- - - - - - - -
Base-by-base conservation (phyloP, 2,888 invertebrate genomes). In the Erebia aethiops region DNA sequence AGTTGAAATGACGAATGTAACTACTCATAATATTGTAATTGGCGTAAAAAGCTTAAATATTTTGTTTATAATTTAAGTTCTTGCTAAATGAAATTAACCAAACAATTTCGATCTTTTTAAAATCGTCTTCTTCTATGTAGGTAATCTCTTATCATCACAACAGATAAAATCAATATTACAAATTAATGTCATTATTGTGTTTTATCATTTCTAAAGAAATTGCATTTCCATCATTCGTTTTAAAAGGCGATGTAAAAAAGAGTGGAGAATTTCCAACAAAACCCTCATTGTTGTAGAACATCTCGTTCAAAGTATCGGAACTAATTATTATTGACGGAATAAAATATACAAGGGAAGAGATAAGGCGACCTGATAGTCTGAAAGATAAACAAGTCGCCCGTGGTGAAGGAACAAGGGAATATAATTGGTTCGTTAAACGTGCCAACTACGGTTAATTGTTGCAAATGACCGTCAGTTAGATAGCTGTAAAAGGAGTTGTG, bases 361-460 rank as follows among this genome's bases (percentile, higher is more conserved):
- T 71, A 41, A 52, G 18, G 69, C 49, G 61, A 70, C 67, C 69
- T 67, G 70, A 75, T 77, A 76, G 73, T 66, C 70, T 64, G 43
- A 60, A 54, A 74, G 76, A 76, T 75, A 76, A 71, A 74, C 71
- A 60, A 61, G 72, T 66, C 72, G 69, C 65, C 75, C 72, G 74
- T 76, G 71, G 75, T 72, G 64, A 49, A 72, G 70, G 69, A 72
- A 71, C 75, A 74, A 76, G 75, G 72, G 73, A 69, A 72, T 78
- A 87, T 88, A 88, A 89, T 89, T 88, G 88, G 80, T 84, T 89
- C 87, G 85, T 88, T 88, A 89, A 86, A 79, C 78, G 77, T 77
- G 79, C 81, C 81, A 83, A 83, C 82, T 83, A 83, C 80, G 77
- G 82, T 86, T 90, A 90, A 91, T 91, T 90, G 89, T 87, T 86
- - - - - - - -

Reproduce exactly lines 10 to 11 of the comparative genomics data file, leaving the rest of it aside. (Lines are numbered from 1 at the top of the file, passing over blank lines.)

- G 79, C 81, C 81, A 83, A 83, C 82, T 83, A 83, C 80, G 77
- G 82, T 86, T 90, A 90, A 91, T 91, T 90, G 89, T 87, T 86